Posted on Tuesday 7th May 2013
Lusitania Landing at Liverpool, 1907 © National Museums Liverpool
Merseyside Maritime Museum Tuesday 7 May
A service marking the 98th anniversary of the sinking of the Lusitania will take place alongside the ship’s salvaged propeller on Tuesday 7 May 2013.
The luxury liner was torpedoed by a German submarine with the loss of 1,201 lives in one of the most horrific incidents at sea during the First World War.
Each May Merseyside Maritime Museum holds a commemoration of the disaster. It will take place on the dockside between Merseyside Maritime Museum and Museum of Liverpool. A wreath will be laid to remember those men, women and children who perished.
Latest research by curators indicates that as many as 600 people aboard Lusitania had connections with Liverpool, Wirral and the wider region.
Public and media are invited to attend the event on Tuesday 7 May which starts at 1.30pm. Press contact on the day: Dickie Felton 07706 166 787.
With the centenary of the sinking two years away curators are also carrying out new research into Lusitania. They have launched a fresh appeal for Merseyside people to come forward with information about her Liverpool connections.
Merseyside Maritime Museum will mark the 100th anniversary of the sinking in 2015. People with information or links to this famous ship should email:
Ian Murphy, Deputy Head, Merseyside Maritime Museum, said: “Lusitania was Liverpool’s most famous ship. Her sinking sent shock waves around the globe and influenced America’s entry to the war.
“So many Liverpool families remain touched by this sinking even though it was 98-years-ago. As we approach the 100th anniversary we’d really like to hear the stories of Liverpool families involved.”
It was a calm sunny day on 7 May 1915 when the 31,550-ton liner was torpedoed off the Old Head of Kinsale, Ireland, and sunk in just 18 minutes.
Germany claimed Lusitania was a valid target as it had issued a warning that all Allied shipping would be legitimate targets. The action by U-20 submarine sparked revulsion, particularly in Liverpool and New York, where Lusitania had been a regular visitor.
The commemoration on 7 May (which usually lasts around 20 minutes) will include a welcome by Ian Murphy, Deputy Director of Merseyside Maritime Museum, and the Act of Remembrance led by The Rector of Liverpool, The Revd Steven Brookes.
Mr Murphy added: “We feel it’s important to remember those who died that day which included 94 children. Merseyside Maritime Museum started this annual commemoration some years ago and everyone is welcome to attend.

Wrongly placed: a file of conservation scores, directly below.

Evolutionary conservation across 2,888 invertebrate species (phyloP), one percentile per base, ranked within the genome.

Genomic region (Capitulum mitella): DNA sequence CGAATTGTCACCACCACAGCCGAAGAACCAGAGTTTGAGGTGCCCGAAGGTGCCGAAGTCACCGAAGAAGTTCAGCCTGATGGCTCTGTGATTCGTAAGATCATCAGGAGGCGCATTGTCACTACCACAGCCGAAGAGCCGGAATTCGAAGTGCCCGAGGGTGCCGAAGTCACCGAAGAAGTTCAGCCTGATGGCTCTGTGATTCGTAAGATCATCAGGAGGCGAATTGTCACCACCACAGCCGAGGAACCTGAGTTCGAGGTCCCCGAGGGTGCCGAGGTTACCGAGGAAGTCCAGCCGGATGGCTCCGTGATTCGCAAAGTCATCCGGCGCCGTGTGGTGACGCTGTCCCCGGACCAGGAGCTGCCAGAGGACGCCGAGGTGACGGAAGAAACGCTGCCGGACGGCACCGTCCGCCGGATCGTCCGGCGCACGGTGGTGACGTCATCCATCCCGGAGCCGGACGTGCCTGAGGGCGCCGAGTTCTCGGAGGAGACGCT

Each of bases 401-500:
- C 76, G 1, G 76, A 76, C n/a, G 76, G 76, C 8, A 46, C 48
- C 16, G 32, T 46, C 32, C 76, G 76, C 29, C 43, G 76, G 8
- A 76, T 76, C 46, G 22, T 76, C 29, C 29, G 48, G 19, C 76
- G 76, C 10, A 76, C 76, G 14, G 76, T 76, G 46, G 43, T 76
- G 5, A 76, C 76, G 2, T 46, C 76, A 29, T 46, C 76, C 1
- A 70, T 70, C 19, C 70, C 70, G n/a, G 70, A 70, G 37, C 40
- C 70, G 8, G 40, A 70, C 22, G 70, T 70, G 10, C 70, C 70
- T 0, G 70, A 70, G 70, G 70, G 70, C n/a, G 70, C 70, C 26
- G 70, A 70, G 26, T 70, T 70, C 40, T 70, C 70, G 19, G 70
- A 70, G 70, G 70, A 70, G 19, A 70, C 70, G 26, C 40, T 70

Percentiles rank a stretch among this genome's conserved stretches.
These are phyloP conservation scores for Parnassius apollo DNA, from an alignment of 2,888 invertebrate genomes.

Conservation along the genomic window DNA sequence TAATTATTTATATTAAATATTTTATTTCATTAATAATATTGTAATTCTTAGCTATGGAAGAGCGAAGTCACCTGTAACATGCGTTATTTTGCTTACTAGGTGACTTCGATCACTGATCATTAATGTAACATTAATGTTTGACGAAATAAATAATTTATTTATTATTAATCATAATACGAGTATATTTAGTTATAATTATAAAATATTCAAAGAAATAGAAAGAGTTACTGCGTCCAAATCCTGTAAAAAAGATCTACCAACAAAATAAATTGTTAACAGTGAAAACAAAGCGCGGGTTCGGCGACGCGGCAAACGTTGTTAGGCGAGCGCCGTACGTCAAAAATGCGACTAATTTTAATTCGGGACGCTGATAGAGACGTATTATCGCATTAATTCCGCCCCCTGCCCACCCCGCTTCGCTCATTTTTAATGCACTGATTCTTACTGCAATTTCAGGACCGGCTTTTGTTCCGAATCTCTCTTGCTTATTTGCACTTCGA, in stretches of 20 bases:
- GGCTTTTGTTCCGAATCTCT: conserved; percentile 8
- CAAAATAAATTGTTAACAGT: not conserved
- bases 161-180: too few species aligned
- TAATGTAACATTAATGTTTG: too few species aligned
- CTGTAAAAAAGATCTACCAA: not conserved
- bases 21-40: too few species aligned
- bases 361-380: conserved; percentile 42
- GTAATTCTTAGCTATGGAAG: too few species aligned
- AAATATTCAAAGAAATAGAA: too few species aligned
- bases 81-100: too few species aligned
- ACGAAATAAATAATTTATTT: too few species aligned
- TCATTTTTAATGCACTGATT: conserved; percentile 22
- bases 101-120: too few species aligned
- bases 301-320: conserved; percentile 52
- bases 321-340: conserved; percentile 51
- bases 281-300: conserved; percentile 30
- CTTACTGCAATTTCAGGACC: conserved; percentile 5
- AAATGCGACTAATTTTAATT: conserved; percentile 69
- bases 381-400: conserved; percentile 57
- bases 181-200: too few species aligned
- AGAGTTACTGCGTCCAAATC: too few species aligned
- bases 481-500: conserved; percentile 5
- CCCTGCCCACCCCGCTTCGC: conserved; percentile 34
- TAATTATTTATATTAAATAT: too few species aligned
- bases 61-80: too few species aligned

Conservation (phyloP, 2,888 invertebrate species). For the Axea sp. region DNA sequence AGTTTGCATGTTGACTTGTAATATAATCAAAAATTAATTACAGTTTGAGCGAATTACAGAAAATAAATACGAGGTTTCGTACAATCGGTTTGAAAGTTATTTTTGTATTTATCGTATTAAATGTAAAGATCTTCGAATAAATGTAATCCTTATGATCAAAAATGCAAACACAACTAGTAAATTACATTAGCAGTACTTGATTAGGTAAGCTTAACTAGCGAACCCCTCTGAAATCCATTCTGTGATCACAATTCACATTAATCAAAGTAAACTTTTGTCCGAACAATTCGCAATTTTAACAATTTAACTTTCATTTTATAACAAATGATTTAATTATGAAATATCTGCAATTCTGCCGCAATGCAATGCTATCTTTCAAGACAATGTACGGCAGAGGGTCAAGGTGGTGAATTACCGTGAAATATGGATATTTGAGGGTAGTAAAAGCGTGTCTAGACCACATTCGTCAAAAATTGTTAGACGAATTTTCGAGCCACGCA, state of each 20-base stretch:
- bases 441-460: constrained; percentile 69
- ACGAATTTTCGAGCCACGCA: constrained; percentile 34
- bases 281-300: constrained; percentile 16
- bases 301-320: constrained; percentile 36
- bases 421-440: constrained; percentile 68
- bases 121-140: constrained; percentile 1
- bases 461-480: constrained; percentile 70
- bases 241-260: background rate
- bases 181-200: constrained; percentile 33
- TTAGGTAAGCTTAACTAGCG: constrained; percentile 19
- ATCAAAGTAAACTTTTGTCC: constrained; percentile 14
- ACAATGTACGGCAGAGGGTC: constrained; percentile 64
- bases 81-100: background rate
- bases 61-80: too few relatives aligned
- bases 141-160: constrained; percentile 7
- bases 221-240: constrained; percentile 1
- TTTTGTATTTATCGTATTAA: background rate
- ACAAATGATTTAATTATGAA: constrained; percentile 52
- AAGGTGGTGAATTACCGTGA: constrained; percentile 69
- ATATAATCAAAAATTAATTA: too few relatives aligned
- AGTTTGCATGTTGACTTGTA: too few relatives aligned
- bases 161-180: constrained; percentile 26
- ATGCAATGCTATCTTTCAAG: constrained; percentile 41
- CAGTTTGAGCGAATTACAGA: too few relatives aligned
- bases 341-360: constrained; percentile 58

“It is particularly poignant to hold the service alongside the propeller which is one of the most iconic objects in our collections.”
The Lusitania disaster is featured prominently in Merseyside Maritime Museum. Among the many Lusitania items are a cork and canvas lifebuoy, deck chair, cushion from the First Class music room and a model of the liner made by a former crew member.
There are souvenirs, letters and personal belongings including a stunning gold pocket watch belonging to Captain William Turner who miraculously survived the sinking.
More details on Merseyside Maritime Museum’s Lusitania collection at:
About National Museums Liverpool
National Museums Liverpool comprises eight venues. Our collections are among the most important and varied in Europe and contain everything from Impressionist paintings and rare beetles to a lifejacket from the Titanic.
We attract more than three million visitors every year. Our venues are the International Slavery Museum, Lady Lever Art Gallery, Merseyside Maritime Museum, Museum of Liverpool, Sudley House, UK Border Agency National Museum, Walker Art Gallery and World Museum.
Merseyside Maritime Museum is situated at the Albert Dock. It is England’s second most visited museum outside of London. It contains a variety of objects associated with the social and commercial history of the port of Liverpool. Highlights include ship models, maritime paintings, colourful posters from the golden age of liners and even some full sized vessels. There is also the major current exhibition Titanic and Liverpool: the untold story. This tells the story of Liverpool's links to the ill-fated liner.
Public and media are invited to attend the event on Tuesday 7 May which starts at 1.30pm. Press contact on the day: Dickie